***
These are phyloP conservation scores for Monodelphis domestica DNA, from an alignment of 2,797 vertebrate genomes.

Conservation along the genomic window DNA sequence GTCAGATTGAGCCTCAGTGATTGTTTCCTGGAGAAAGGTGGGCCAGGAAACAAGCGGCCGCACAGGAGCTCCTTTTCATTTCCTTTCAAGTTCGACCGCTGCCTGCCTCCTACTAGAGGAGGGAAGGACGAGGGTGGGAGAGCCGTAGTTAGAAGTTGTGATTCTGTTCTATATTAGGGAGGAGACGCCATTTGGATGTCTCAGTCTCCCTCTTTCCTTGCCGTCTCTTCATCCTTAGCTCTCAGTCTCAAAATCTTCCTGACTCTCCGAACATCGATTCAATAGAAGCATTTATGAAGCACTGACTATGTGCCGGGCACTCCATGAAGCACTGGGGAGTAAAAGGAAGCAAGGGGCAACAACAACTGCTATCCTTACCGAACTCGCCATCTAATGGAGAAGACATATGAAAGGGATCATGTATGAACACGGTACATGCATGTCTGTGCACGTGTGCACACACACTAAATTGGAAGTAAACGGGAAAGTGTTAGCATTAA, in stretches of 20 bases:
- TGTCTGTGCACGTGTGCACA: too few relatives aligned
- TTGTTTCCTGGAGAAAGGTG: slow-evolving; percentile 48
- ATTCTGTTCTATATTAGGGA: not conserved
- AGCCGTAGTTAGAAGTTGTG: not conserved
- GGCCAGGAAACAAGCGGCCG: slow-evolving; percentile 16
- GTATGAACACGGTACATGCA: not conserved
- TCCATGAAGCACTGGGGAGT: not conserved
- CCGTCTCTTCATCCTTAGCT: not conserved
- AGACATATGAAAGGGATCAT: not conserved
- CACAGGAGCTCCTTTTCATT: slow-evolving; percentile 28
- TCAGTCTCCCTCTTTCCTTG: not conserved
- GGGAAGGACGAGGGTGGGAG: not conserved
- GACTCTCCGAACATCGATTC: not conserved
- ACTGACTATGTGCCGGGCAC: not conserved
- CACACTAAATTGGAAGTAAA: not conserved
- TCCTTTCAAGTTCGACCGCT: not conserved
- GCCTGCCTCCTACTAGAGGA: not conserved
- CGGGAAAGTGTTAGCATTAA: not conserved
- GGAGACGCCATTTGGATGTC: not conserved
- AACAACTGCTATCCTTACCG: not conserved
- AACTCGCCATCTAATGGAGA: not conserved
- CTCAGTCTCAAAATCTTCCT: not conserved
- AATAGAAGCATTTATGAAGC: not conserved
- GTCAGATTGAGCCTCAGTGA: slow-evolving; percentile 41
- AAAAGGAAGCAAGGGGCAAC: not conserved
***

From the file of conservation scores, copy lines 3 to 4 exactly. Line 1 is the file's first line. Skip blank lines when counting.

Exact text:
- TGTCTGTGCACGTGTGCACA: too few relatives aligned
- TTGTTTCCTGGAGAAAGGTG: slow-evolving; percentile 48